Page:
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Europe Launches Two Navigation Satellites

Two satellites for Europe's rival to GPS were lifted into space on Friday to boost the Galileo constellation to six orbiters of a final 30, the European Space Agency (ESA) said.

The launch of satellites Doresa and Milena, the first with full operational capability, brought the system a step closer to becoming fully functional.

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Famed Galapagos Tortoise 'Pepe the Missionary' Dies

"Pepe the Missionary," a giant tortoise who rose to fame as one of the most photographed animals on Ecuador's Galapagos Islands, has died at age 60, officials said Friday.

Pepe, who lived in a corral at the Galapagos National Park's Interpretation Center, died of natural causes, said the park's ecosystems director, Victor Carrion.

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Arianespace: Galileo Satellites Not on Right Orbit

Two European Galileo satellites launched by a Russian-built rocket on Friday from French Guiana have not reached their intended orbit, launch firm Arianespace said Saturday. 

"Observations taken after the separation of the satellites from the Soyuz VS09 (rocket) for the Galileo Mission show a gap between the orbit achieved and that which was planned," the company said in a statement.

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Study: Australian Spider Grows Bigger in City

Australian spiders may live happily in the bush, but a new study has found that at least one species also thrives on city life and grows bigger in urban areas.

The University of Sydney's Elizabeth Lowe said while research showed invertebrates were sensitive to urbanization, not all species were negatively affected by living in cities.

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Oil Thieves Cause Pipeline Leak, Pollute Mexico River

Thieves who tapped an oil pipeline in northern Mexico caused a spill that contaminated the San Juan River, a key irrigation source for farmers, authorities said Thursday.

The crude from the Madero-Cadereyta pipeline polluted a 23-kilometer (14-mile) stretch of the river in Nuevo Leon state, said federal environmental protection agency Profepa.

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Coal Gas Boom in China Holds Climate Change Risks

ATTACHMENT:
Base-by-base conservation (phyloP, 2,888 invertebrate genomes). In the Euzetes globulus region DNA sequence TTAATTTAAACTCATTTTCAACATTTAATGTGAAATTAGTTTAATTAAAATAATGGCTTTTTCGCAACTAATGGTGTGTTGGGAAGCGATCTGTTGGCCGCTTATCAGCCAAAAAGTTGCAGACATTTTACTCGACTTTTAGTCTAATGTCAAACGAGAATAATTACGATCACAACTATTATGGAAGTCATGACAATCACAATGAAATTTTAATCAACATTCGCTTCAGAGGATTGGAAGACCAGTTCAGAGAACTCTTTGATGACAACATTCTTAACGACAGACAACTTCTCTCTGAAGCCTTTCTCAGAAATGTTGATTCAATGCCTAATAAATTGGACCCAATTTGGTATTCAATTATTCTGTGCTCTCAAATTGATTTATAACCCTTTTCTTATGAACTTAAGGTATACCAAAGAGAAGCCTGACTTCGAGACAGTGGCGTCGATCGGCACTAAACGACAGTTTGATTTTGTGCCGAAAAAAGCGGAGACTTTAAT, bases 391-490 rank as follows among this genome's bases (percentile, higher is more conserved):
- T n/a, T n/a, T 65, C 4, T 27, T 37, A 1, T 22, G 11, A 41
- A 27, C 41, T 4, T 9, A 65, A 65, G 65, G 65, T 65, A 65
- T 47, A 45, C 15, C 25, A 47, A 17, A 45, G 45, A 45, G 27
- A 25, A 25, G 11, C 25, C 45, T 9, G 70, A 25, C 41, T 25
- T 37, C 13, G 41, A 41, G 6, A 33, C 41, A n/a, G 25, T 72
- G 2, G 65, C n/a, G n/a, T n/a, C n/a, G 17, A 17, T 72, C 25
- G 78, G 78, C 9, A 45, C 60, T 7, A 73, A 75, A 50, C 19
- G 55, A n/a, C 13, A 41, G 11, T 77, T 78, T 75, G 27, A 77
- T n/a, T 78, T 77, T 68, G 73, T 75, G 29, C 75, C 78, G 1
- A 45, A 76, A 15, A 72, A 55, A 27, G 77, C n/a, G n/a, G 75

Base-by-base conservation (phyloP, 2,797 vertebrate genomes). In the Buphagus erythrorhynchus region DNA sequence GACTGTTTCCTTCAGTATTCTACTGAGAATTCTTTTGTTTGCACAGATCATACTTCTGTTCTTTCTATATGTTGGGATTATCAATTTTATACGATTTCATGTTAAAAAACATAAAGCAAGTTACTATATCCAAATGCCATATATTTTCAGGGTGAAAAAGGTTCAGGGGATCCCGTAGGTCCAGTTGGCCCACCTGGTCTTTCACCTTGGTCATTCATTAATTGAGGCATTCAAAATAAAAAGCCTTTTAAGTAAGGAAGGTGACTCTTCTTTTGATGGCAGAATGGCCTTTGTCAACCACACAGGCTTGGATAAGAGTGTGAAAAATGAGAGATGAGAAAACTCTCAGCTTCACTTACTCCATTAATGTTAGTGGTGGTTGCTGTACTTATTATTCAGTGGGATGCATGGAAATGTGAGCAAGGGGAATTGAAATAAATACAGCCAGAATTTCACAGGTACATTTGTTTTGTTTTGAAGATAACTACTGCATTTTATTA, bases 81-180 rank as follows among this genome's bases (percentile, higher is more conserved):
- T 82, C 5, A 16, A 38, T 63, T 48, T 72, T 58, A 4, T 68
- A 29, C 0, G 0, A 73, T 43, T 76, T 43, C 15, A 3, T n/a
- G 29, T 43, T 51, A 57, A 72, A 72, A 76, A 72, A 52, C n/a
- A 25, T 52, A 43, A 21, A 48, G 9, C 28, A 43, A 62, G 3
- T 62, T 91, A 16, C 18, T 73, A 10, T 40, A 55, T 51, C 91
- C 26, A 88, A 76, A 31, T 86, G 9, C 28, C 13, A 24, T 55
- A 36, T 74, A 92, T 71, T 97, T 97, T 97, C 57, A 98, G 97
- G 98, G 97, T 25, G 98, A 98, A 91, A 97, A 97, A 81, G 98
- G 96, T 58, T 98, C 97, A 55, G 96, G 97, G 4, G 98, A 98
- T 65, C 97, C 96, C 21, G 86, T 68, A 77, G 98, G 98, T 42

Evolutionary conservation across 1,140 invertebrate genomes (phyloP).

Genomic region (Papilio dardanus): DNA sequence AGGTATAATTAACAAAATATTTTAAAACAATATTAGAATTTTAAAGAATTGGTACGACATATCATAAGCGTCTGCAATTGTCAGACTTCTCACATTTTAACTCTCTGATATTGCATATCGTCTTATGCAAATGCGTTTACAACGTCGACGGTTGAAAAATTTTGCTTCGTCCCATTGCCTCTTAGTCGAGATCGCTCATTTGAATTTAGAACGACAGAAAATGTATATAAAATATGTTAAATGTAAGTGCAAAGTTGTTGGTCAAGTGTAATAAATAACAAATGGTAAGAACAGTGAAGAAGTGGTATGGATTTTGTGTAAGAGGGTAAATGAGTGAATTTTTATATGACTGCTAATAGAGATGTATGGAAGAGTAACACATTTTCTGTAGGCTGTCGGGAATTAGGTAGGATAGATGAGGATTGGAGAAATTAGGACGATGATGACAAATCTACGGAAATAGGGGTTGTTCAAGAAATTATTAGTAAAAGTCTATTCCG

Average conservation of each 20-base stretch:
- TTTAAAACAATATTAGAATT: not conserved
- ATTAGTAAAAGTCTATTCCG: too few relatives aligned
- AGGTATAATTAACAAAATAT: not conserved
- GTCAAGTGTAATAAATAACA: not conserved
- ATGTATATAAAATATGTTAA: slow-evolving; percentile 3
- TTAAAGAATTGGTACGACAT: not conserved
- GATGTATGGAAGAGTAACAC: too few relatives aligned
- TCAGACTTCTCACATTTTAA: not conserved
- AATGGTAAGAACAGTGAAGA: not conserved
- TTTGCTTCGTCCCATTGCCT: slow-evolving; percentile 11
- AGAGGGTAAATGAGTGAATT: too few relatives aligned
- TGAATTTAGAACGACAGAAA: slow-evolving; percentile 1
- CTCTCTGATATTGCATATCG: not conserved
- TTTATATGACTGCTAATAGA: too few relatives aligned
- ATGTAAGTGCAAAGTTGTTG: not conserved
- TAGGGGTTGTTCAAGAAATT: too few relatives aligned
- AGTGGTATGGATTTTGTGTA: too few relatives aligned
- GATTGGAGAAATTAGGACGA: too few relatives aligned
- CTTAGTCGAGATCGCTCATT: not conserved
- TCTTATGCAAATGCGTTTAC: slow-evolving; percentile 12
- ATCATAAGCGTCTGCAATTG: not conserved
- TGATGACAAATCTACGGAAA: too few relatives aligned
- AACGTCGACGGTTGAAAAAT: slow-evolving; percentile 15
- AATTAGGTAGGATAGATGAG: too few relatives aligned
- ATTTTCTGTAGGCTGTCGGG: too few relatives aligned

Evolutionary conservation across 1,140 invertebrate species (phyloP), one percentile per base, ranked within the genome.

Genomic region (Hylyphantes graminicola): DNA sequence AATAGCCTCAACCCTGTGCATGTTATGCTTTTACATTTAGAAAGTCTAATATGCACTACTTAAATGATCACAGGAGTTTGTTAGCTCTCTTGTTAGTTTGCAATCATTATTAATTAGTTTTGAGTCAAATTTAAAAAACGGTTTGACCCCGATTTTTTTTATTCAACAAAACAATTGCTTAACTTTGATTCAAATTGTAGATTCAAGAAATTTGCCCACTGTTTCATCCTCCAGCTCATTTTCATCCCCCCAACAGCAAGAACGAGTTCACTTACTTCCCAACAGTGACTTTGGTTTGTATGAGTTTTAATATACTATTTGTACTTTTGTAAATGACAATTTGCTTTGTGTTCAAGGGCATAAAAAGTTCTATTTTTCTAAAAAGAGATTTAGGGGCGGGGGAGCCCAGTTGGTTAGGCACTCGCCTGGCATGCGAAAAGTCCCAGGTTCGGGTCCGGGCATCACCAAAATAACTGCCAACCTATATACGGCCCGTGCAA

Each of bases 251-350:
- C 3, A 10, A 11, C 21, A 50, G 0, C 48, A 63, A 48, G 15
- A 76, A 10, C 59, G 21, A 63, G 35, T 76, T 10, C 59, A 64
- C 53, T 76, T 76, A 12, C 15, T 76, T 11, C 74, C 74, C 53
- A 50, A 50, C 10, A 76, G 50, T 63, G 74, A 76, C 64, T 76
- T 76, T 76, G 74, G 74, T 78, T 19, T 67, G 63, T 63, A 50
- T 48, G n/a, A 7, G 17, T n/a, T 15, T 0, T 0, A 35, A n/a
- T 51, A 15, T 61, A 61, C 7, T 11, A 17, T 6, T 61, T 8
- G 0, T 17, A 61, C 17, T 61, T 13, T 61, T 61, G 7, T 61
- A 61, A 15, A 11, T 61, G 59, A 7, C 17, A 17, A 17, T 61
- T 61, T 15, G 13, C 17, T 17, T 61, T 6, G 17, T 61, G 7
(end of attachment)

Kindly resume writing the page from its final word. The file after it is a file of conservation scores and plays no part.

Deep in the hilly grasslands of remote Inner Mongolia, twin smoke stacks rise more than 200 feet into the sky, their steam and sulfur billowing over herds of sheep and cattle. Both day and night, the rumble of this power plant echoes across the ancient steppe, and its acrid stench travels dozens of miles away.

This is the first of more than 60 coal-to-gas plants China wants to build, mostly in remote parts of the country where ethnic minorities have farmed and herded for centuries. Fired up in December, the multibillion-dollar plant bombards millions of tons of coal with water and heat to produce methane, which is piped to Beijing to generate electricity.

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Russia Holds Japan Whaling Research Vessel

A Japanese whaling vessel and its crew were being held in Russia on Friday after the ship entered Russian territorial waters without permission, Tokyo said.

The 712-tonne Shonan-maru No.2 was ordered into a Russian port on August 15 after sailing through the Sea of Okhotsk off Sakhalin island, an official from Japan's Fisheries Agency said.

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GPS Measures Western U.S. Drought, Finds Earth Rising

Scientists using GPS technology to study the extent of the western U.S. drought said Thursday the water shortage is causing parts of the Earth's crust to rise.

Some 62 trillion gallons -- equivalent to a six-inch (15-centimeter) layer of water -- have been lost since 2013, causing a slight upward lift across the region, according to the study in the journal Science.

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Almanac Predicts Colder Winter, Hotter Summer

The Old Farmer's Almanac, the familiar, 223-year-old chronicler of climate, folksy advice and fun facts, is predicting a colder winter and warmer summer for much of the nation.

Published Wednesday, the New Hampshire-based almanac predicts a "super-cold" winter in the eastern two-thirds of the country. The west will remain a little bit warmer than normal.

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Humans, Neanderthals Shared Europe for Millennia

Neanderthals shared Europe with modern humans for as long as five millennia until they died out 40,000 years ago -- "ample time" for cultural exchanges and interbreeding, researchers said on Wednesday.

While there is no evidence that the two groups lived closely together, they did co-exist for anything from 25 to 250 generations, depending on the region, according to a paper published in the journal Nature.

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